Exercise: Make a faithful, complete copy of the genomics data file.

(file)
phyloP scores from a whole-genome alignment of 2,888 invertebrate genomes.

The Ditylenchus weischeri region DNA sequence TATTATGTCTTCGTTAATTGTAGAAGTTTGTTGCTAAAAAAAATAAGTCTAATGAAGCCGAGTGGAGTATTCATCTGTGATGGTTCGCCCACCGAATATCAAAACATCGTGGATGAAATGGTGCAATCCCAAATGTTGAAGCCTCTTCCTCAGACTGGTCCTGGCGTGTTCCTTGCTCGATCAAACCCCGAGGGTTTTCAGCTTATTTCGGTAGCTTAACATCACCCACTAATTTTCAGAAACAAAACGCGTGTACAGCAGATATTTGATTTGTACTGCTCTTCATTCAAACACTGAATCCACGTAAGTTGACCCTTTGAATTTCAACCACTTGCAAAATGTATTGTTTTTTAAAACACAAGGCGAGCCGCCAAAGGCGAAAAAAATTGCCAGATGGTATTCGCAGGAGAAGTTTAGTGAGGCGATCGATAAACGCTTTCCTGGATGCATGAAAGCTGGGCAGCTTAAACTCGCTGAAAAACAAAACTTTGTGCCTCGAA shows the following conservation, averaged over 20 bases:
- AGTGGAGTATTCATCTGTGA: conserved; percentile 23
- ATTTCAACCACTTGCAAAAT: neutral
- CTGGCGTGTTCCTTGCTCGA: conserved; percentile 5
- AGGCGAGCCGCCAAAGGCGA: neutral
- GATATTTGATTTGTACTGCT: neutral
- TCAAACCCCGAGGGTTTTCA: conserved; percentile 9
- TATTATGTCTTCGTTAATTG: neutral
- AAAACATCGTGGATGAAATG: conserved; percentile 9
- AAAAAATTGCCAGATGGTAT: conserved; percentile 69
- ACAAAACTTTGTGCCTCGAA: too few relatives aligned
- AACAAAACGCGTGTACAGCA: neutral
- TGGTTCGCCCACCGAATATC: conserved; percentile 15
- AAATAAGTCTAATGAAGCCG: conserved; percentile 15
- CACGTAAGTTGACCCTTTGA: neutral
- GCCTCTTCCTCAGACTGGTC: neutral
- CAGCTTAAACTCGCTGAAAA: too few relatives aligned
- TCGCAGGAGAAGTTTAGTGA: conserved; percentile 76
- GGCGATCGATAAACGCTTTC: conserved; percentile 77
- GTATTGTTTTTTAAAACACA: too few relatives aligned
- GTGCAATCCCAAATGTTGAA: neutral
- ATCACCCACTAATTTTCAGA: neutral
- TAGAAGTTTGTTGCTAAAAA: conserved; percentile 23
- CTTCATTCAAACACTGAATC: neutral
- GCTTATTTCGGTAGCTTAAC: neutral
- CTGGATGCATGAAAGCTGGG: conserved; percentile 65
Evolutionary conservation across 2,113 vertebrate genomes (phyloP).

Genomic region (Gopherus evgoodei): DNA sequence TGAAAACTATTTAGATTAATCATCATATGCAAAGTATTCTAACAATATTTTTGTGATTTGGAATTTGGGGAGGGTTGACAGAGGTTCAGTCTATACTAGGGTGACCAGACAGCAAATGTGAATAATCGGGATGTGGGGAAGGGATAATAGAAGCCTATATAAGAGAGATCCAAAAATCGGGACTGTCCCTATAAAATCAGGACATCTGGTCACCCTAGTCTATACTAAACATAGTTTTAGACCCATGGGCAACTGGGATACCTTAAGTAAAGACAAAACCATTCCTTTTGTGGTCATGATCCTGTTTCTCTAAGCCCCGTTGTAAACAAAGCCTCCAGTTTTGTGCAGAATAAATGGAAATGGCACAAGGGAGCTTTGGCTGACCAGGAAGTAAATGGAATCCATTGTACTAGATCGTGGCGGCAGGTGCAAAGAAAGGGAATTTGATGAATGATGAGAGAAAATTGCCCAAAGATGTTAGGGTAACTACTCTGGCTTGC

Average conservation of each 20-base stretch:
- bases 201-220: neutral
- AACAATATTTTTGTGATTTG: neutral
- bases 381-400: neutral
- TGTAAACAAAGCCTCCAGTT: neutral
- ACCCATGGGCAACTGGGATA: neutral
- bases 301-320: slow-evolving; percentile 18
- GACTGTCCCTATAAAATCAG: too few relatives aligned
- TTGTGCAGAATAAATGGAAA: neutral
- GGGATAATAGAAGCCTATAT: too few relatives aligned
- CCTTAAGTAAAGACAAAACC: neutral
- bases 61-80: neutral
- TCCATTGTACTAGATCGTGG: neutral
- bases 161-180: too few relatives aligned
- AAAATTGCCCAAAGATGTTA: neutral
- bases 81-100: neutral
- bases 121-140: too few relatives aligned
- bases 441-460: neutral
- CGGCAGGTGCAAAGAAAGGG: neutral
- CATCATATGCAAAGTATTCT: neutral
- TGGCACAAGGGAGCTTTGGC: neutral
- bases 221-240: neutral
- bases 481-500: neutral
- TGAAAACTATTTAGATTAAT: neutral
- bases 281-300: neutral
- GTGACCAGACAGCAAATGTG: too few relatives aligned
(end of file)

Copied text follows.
phyloP scores from a whole-genome alignment of 2,888 invertebrate genomes.

The Ditylenchus weischeri region DNA sequence TATTATGTCTTCGTTAATTGTAGAAGTTTGTTGCTAAAAAAAATAAGTCTAATGAAGCCGAGTGGAGTATTCATCTGTGATGGTTCGCCCACCGAATATCAAAACATCGTGGATGAAATGGTGCAATCCCAAATGTTGAAGCCTCTTCCTCAGACTGGTCCTGGCGTGTTCCTTGCTCGATCAAACCCCGAGGGTTTTCAGCTTATTTCGGTAGCTTAACATCACCCACTAATTTTCAGAAACAAAACGCGTGTACAGCAGATATTTGATTTGTACTGCTCTTCATTCAAACACTGAATCCACGTAAGTTGACCCTTTGAATTTCAACCACTTGCAAAATGTATTGTTTTTTAAAACACAAGGCGAGCCGCCAAAGGCGAAAAAAATTGCCAGATGGTATTCGCAGGAGAAGTTTAGTGAGGCGATCGATAAACGCTTTCCTGGATGCATGAAAGCTGGGCAGCTTAAACTCGCTGAAAAACAAAACTTTGTGCCTCGAA shows the following conservation, averaged over 20 bases:
- AGTGGAGTATTCATCTGTGA: conserved; percentile 23
- ATTTCAACCACTTGCAAAAT: neutral
- CTGGCGTGTTCCTTGCTCGA: conserved; percentile 5
- AGGCGAGCCGCCAAAGGCGA: neutral
- GATATTTGATTTGTACTGCT: neutral
- TCAAACCCCGAGGGTTTTCA: conserved; percentile 9
- TATTATGTCTTCGTTAATTG: neutral
- AAAACATCGTGGATGAAATG: conserved; percentile 9
- AAAAAATTGCCAGATGGTAT: conserved; percentile 69
- ACAAAACTTTGTGCCTCGAA: too few relatives aligned
- AACAAAACGCGTGTACAGCA: neutral
- TGGTTCGCCCACCGAATATC: conserved; percentile 15
- AAATAAGTCTAATGAAGCCG: conserved; percentile 15
- CACGTAAGTTGACCCTTTGA: neutral
- GCCTCTTCCTCAGACTGGTC: neutral
- CAGCTTAAACTCGCTGAAAA: too few relatives aligned
- TCGCAGGAGAAGTTTAGTGA: conserved; percentile 76
- GGCGATCGATAAACGCTTTC: conserved; percentile 77
- GTATTGTTTTTTAAAACACA: too few relatives aligned
- GTGCAATCCCAAATGTTGAA: neutral
- ATCACCCACTAATTTTCAGA: neutral
- TAGAAGTTTGTTGCTAAAAA: conserved; percentile 23
- CTTCATTCAAACACTGAATC: neutral
- GCTTATTTCGGTAGCTTAAC: neutral
- CTGGATGCATGAAAGCTGGG: conserved; percentile 65
Evolutionary conservation across 2,113 vertebrate genomes (phyloP).

Genomic region (Gopherus evgoodei): DNA sequence TGAAAACTATTTAGATTAATCATCATATGCAAAGTATTCTAACAATATTTTTGTGATTTGGAATTTGGGGAGGGTTGACAGAGGTTCAGTCTATACTAGGGTGACCAGACAGCAAATGTGAATAATCGGGATGTGGGGAAGGGATAATAGAAGCCTATATAAGAGAGATCCAAAAATCGGGACTGTCCCTATAAAATCAGGACATCTGGTCACCCTAGTCTATACTAAACATAGTTTTAGACCCATGGGCAACTGGGATACCTTAAGTAAAGACAAAACCATTCCTTTTGTGGTCATGATCCTGTTTCTCTAAGCCCCGTTGTAAACAAAGCCTCCAGTTTTGTGCAGAATAAATGGAAATGGCACAAGGGAGCTTTGGCTGACCAGGAAGTAAATGGAATCCATTGTACTAGATCGTGGCGGCAGGTGCAAAGAAAGGGAATTTGATGAATGATGAGAGAAAATTGCCCAAAGATGTTAGGGTAACTACTCTGGCTTGC

Average conservation of each 20-base stretch:
- bases 201-220: neutral
- AACAATATTTTTGTGATTTG: neutral
- bases 381-400: neutral
- TGTAAACAAAGCCTCCAGTT: neutral
- ACCCATGGGCAACTGGGATA: neutral
- bases 301-320: slow-evolving; percentile 18
- GACTGTCCCTATAAAATCAG: too few relatives aligned
- TTGTGCAGAATAAATGGAAA: neutral
- GGGATAATAGAAGCCTATAT: too few relatives aligned
- CCTTAAGTAAAGACAAAACC: neutral
- bases 61-80: neutral
- TCCATTGTACTAGATCGTGG: neutral
- bases 161-180: too few relatives aligned
- AAAATTGCCCAAAGATGTTA: neutral
- bases 81-100: neutral
- bases 121-140: too few relatives aligned
- bases 441-460: neutral
- CGGCAGGTGCAAAGAAAGGG: neutral
- CATCATATGCAAAGTATTCT: neutral
- TGGCACAAGGGAGCTTTGGC: neutral
- bases 221-240: neutral
- bases 481-500: neutral
- TGAAAACTATTTAGATTAAT: neutral
- bases 281-300: neutral
- GTGACCAGACAGCAAATGTG: too few relatives aligned